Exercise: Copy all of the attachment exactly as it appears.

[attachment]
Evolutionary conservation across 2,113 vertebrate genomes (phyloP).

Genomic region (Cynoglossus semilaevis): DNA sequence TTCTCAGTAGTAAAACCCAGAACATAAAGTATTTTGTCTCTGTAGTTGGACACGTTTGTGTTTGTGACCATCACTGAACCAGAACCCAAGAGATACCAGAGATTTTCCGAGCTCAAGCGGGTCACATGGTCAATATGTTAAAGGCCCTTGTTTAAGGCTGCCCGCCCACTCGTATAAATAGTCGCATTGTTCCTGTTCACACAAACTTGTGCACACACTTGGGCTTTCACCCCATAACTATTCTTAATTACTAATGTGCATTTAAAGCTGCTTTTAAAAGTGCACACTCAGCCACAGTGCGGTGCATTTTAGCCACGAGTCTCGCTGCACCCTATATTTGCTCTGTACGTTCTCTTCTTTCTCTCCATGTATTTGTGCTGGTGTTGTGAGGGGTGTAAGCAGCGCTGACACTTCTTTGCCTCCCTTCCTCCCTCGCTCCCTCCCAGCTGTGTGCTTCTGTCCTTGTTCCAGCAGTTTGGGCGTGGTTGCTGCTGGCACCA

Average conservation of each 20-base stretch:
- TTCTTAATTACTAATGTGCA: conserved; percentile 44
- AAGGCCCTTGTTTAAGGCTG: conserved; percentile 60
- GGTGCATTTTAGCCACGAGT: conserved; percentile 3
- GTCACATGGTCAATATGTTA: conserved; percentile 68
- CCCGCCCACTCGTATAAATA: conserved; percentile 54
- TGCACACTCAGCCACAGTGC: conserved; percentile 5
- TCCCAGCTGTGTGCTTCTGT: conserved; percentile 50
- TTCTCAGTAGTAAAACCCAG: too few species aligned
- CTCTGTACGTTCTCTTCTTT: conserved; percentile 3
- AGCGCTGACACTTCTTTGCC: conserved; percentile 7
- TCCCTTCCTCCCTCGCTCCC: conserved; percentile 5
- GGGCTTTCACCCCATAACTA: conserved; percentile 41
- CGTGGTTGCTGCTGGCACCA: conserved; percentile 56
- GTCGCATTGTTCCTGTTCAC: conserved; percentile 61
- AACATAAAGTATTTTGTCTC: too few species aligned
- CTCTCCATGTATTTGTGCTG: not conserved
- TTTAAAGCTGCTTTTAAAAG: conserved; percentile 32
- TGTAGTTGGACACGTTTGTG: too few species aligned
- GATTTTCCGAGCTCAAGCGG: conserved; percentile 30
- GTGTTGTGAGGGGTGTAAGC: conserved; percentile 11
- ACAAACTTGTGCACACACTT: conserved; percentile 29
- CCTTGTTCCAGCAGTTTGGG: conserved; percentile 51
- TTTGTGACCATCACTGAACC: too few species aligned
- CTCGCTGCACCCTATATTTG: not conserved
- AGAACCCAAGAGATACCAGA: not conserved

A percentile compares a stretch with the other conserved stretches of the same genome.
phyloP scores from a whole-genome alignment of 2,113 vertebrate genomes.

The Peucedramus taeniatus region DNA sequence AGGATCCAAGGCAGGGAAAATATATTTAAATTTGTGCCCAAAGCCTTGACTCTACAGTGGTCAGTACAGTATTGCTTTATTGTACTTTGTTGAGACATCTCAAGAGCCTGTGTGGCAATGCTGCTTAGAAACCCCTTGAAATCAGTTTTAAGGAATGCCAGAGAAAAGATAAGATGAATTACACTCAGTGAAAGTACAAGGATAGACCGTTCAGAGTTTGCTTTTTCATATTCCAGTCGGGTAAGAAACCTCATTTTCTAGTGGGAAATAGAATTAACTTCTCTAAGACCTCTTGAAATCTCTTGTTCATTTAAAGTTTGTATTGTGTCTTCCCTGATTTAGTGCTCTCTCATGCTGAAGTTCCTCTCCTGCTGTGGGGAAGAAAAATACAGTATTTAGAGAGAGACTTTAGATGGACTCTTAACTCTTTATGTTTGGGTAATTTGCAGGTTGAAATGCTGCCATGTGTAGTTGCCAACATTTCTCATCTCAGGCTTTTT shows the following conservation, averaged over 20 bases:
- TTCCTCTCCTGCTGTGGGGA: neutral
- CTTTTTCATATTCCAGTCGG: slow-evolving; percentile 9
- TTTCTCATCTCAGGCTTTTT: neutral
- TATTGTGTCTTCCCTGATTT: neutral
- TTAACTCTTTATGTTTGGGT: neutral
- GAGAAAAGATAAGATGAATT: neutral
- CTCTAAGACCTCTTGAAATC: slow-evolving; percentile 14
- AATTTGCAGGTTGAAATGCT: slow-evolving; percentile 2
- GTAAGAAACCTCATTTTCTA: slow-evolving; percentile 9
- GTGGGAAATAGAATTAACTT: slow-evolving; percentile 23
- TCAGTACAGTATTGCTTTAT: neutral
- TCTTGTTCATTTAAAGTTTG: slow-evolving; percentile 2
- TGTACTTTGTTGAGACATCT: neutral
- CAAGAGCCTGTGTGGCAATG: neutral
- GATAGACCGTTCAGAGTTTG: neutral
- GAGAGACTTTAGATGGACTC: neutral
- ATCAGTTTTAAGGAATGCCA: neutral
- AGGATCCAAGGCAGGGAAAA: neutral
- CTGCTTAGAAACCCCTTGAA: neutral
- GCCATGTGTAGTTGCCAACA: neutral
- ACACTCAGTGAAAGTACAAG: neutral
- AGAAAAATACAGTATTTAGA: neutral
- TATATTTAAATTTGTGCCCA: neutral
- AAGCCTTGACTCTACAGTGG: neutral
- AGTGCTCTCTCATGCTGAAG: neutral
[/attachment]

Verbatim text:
Evolutionary conservation across 2,113 vertebrate genomes (phyloP).

Genomic region (Cynoglossus semilaevis): DNA sequence TTCTCAGTAGTAAAACCCAGAACATAAAGTATTTTGTCTCTGTAGTTGGACACGTTTGTGTTTGTGACCATCACTGAACCAGAACCCAAGAGATACCAGAGATTTTCCGAGCTCAAGCGGGTCACATGGTCAATATGTTAAAGGCCCTTGTTTAAGGCTGCCCGCCCACTCGTATAAATAGTCGCATTGTTCCTGTTCACACAAACTTGTGCACACACTTGGGCTTTCACCCCATAACTATTCTTAATTACTAATGTGCATTTAAAGCTGCTTTTAAAAGTGCACACTCAGCCACAGTGCGGTGCATTTTAGCCACGAGTCTCGCTGCACCCTATATTTGCTCTGTACGTTCTCTTCTTTCTCTCCATGTATTTGTGCTGGTGTTGTGAGGGGTGTAAGCAGCGCTGACACTTCTTTGCCTCCCTTCCTCCCTCGCTCCCTCCCAGCTGTGTGCTTCTGTCCTTGTTCCAGCAGTTTGGGCGTGGTTGCTGCTGGCACCA

Average conservation of each 20-base stretch:
- TTCTTAATTACTAATGTGCA: conserved; percentile 44
- AAGGCCCTTGTTTAAGGCTG: conserved; percentile 60
- GGTGCATTTTAGCCACGAGT: conserved; percentile 3
- GTCACATGGTCAATATGTTA: conserved; percentile 68
- CCCGCCCACTCGTATAAATA: conserved; percentile 54
- TGCACACTCAGCCACAGTGC: conserved; percentile 5
- TCCCAGCTGTGTGCTTCTGT: conserved; percentile 50
- TTCTCAGTAGTAAAACCCAG: too few species aligned
- CTCTGTACGTTCTCTTCTTT: conserved; percentile 3
- AGCGCTGACACTTCTTTGCC: conserved; percentile 7
- TCCCTTCCTCCCTCGCTCCC: conserved; percentile 5
- GGGCTTTCACCCCATAACTA: conserved; percentile 41
- CGTGGTTGCTGCTGGCACCA: conserved; percentile 56
- GTCGCATTGTTCCTGTTCAC: conserved; percentile 61
- AACATAAAGTATTTTGTCTC: too few species aligned
- CTCTCCATGTATTTGTGCTG: not conserved
- TTTAAAGCTGCTTTTAAAAG: conserved; percentile 32
- TGTAGTTGGACACGTTTGTG: too few species aligned
- GATTTTCCGAGCTCAAGCGG: conserved; percentile 30
- GTGTTGTGAGGGGTGTAAGC: conserved; percentile 11
- ACAAACTTGTGCACACACTT: conserved; percentile 29
- CCTTGTTCCAGCAGTTTGGG: conserved; percentile 51
- TTTGTGACCATCACTGAACC: too few species aligned
- CTCGCTGCACCCTATATTTG: not conserved
- AGAACCCAAGAGATACCAGA: not conserved

A percentile compares a stretch with the other conserved stretches of the same genome.
phyloP scores from a whole-genome alignment of 2,113 vertebrate genomes.

The Peucedramus taeniatus region DNA sequence AGGATCCAAGGCAGGGAAAATATATTTAAATTTGTGCCCAAAGCCTTGACTCTACAGTGGTCAGTACAGTATTGCTTTATTGTACTTTGTTGAGACATCTCAAGAGCCTGTGTGGCAATGCTGCTTAGAAACCCCTTGAAATCAGTTTTAAGGAATGCCAGAGAAAAGATAAGATGAATTACACTCAGTGAAAGTACAAGGATAGACCGTTCAGAGTTTGCTTTTTCATATTCCAGTCGGGTAAGAAACCTCATTTTCTAGTGGGAAATAGAATTAACTTCTCTAAGACCTCTTGAAATCTCTTGTTCATTTAAAGTTTGTATTGTGTCTTCCCTGATTTAGTGCTCTCTCATGCTGAAGTTCCTCTCCTGCTGTGGGGAAGAAAAATACAGTATTTAGAGAGAGACTTTAGATGGACTCTTAACTCTTTATGTTTGGGTAATTTGCAGGTTGAAATGCTGCCATGTGTAGTTGCCAACATTTCTCATCTCAGGCTTTTT shows the following conservation, averaged over 20 bases:
- TTCCTCTCCTGCTGTGGGGA: neutral
- CTTTTTCATATTCCAGTCGG: slow-evolving; percentile 9
- TTTCTCATCTCAGGCTTTTT: neutral
- TATTGTGTCTTCCCTGATTT: neutral
- TTAACTCTTTATGTTTGGGT: neutral
- GAGAAAAGATAAGATGAATT: neutral
- CTCTAAGACCTCTTGAAATC: slow-evolving; percentile 14
- AATTTGCAGGTTGAAATGCT: slow-evolving; percentile 2
- GTAAGAAACCTCATTTTCTA: slow-evolving; percentile 9
- GTGGGAAATAGAATTAACTT: slow-evolving; percentile 23
- TCAGTACAGTATTGCTTTAT: neutral
- TCTTGTTCATTTAAAGTTTG: slow-evolving; percentile 2
- TGTACTTTGTTGAGACATCT: neutral
- CAAGAGCCTGTGTGGCAATG: neutral
- GATAGACCGTTCAGAGTTTG: neutral
- GAGAGACTTTAGATGGACTC: neutral
- ATCAGTTTTAAGGAATGCCA: neutral
- AGGATCCAAGGCAGGGAAAA: neutral
- CTGCTTAGAAACCCCTTGAA: neutral
- GCCATGTGTAGTTGCCAACA: neutral
- ACACTCAGTGAAAGTACAAG: neutral
- AGAAAAATACAGTATTTAGA: neutral
- TATATTTAAATTTGTGCCCA: neutral
- AAGCCTTGACTCTACAGTGG: neutral
- AGTGCTCTCTCATGCTGAAG: neutral